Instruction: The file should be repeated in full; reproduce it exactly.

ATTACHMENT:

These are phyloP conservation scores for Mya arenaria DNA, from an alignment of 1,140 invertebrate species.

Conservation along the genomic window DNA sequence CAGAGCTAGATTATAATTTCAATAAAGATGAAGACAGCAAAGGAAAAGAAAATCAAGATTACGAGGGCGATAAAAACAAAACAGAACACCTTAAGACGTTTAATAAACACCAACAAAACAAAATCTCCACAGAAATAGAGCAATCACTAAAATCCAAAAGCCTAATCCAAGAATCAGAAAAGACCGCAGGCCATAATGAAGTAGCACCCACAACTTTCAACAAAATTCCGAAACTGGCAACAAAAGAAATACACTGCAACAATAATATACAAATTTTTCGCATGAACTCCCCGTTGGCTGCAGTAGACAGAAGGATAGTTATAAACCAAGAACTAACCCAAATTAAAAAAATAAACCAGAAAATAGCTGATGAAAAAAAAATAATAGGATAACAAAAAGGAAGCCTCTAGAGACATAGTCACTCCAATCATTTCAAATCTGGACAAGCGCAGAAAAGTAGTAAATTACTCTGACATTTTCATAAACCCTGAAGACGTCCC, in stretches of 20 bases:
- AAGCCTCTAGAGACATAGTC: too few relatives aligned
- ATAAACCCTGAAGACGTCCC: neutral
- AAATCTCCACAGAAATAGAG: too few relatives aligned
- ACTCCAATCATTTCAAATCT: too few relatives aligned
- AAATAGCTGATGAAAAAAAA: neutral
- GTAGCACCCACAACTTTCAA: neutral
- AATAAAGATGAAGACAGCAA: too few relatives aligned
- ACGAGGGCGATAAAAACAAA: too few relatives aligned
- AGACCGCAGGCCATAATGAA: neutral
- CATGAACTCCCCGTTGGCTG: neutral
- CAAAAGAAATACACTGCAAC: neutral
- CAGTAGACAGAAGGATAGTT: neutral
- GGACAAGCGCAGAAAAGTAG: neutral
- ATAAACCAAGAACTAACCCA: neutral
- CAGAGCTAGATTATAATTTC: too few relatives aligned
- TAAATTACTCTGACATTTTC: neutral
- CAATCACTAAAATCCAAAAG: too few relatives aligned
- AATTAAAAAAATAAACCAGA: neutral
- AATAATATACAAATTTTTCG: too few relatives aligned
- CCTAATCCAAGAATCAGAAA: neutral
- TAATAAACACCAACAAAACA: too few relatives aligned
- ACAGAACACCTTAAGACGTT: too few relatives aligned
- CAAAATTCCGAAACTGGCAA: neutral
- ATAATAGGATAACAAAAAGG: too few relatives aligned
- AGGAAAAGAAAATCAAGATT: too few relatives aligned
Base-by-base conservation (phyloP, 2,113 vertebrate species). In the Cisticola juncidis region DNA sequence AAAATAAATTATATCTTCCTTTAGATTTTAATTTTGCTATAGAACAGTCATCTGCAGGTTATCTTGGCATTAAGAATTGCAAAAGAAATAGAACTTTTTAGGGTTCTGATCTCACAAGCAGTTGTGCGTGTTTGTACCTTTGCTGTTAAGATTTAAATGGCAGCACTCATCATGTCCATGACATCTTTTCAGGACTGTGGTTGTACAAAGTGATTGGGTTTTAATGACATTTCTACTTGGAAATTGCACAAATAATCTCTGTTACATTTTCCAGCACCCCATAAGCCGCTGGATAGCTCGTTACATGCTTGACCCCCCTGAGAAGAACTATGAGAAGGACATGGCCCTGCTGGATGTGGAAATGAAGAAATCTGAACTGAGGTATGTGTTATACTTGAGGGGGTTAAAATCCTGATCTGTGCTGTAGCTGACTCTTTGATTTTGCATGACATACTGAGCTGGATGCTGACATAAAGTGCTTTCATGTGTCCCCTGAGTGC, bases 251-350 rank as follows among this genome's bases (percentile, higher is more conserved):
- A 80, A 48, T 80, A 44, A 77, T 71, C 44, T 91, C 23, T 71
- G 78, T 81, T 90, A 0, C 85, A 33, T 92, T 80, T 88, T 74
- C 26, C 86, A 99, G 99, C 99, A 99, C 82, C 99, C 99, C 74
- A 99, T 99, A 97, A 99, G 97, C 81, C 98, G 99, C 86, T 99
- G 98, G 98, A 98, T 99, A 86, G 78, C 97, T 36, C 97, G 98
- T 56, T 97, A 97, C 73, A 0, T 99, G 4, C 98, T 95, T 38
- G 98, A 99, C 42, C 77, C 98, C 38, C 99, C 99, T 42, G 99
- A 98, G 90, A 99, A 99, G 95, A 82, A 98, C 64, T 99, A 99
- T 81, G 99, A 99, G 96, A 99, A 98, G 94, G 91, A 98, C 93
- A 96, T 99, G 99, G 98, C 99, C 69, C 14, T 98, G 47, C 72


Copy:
These are phyloP conservation scores for Mya arenaria DNA, from an alignment of 1,140 invertebrate species.

Conservation along the genomic window DNA sequence CAGAGCTAGATTATAATTTCAATAAAGATGAAGACAGCAAAGGAAAAGAAAATCAAGATTACGAGGGCGATAAAAACAAAACAGAACACCTTAAGACGTTTAATAAACACCAACAAAACAAAATCTCCACAGAAATAGAGCAATCACTAAAATCCAAAAGCCTAATCCAAGAATCAGAAAAGACCGCAGGCCATAATGAAGTAGCACCCACAACTTTCAACAAAATTCCGAAACTGGCAACAAAAGAAATACACTGCAACAATAATATACAAATTTTTCGCATGAACTCCCCGTTGGCTGCAGTAGACAGAAGGATAGTTATAAACCAAGAACTAACCCAAATTAAAAAAATAAACCAGAAAATAGCTGATGAAAAAAAAATAATAGGATAACAAAAAGGAAGCCTCTAGAGACATAGTCACTCCAATCATTTCAAATCTGGACAAGCGCAGAAAAGTAGTAAATTACTCTGACATTTTCATAAACCCTGAAGACGTCCC, in stretches of 20 bases:
- AAGCCTCTAGAGACATAGTC: too few relatives aligned
- ATAAACCCTGAAGACGTCCC: neutral
- AAATCTCCACAGAAATAGAG: too few relatives aligned
- ACTCCAATCATTTCAAATCT: too few relatives aligned
- AAATAGCTGATGAAAAAAAA: neutral
- GTAGCACCCACAACTTTCAA: neutral
- AATAAAGATGAAGACAGCAA: too few relatives aligned
- ACGAGGGCGATAAAAACAAA: too few relatives aligned
- AGACCGCAGGCCATAATGAA: neutral
- CATGAACTCCCCGTTGGCTG: neutral
- CAAAAGAAATACACTGCAAC: neutral
- CAGTAGACAGAAGGATAGTT: neutral
- GGACAAGCGCAGAAAAGTAG: neutral
- ATAAACCAAGAACTAACCCA: neutral
- CAGAGCTAGATTATAATTTC: too few relatives aligned
- TAAATTACTCTGACATTTTC: neutral
- CAATCACTAAAATCCAAAAG: too few relatives aligned
- AATTAAAAAAATAAACCAGA: neutral
- AATAATATACAAATTTTTCG: too few relatives aligned
- CCTAATCCAAGAATCAGAAA: neutral
- TAATAAACACCAACAAAACA: too few relatives aligned
- ACAGAACACCTTAAGACGTT: too few relatives aligned
- CAAAATTCCGAAACTGGCAA: neutral
- ATAATAGGATAACAAAAAGG: too few relatives aligned
- AGGAAAAGAAAATCAAGATT: too few relatives aligned
Base-by-base conservation (phyloP, 2,113 vertebrate species). In the Cisticola juncidis region DNA sequence AAAATAAATTATATCTTCCTTTAGATTTTAATTTTGCTATAGAACAGTCATCTGCAGGTTATCTTGGCATTAAGAATTGCAAAAGAAATAGAACTTTTTAGGGTTCTGATCTCACAAGCAGTTGTGCGTGTTTGTACCTTTGCTGTTAAGATTTAAATGGCAGCACTCATCATGTCCATGACATCTTTTCAGGACTGTGGTTGTACAAAGTGATTGGGTTTTAATGACATTTCTACTTGGAAATTGCACAAATAATCTCTGTTACATTTTCCAGCACCCCATAAGCCGCTGGATAGCTCGTTACATGCTTGACCCCCCTGAGAAGAACTATGAGAAGGACATGGCCCTGCTGGATGTGGAAATGAAGAAATCTGAACTGAGGTATGTGTTATACTTGAGGGGGTTAAAATCCTGATCTGTGCTGTAGCTGACTCTTTGATTTTGCATGACATACTGAGCTGGATGCTGACATAAAGTGCTTTCATGTGTCCCCTGAGTGC, bases 251-350 rank as follows among this genome's bases (percentile, higher is more conserved):
- A 80, A 48, T 80, A 44, A 77, T 71, C 44, T 91, C 23, T 71
- G 78, T 81, T 90, A 0, C 85, A 33, T 92, T 80, T 88, T 74
- C 26, C 86, A 99, G 99, C 99, A 99, C 82, C 99, C 99, C 74
- A 99, T 99, A 97, A 99, G 97, C 81, C 98, G 99, C 86, T 99
- G 98, G 98, A 98, T 99, A 86, G 78, C 97, T 36, C 97, G 98
- T 56, T 97, A 97, C 73, A 0, T 99, G 4, C 98, T 95, T 38
- G 98, A 99, C 42, C 77, C 98, C 38, C 99, C 99, T 42, G 99
- A 98, G 90, A 99, A 99, G 95, A 82, A 98, C 64, T 99, A 99
- T 81, G 99, A 99, G 96, A 99, A 98, G 94, G 91, A 98, C 93
- A 96, T 99, G 99, G 98, C 99, C 69, C 14, T 98, G 47, C 72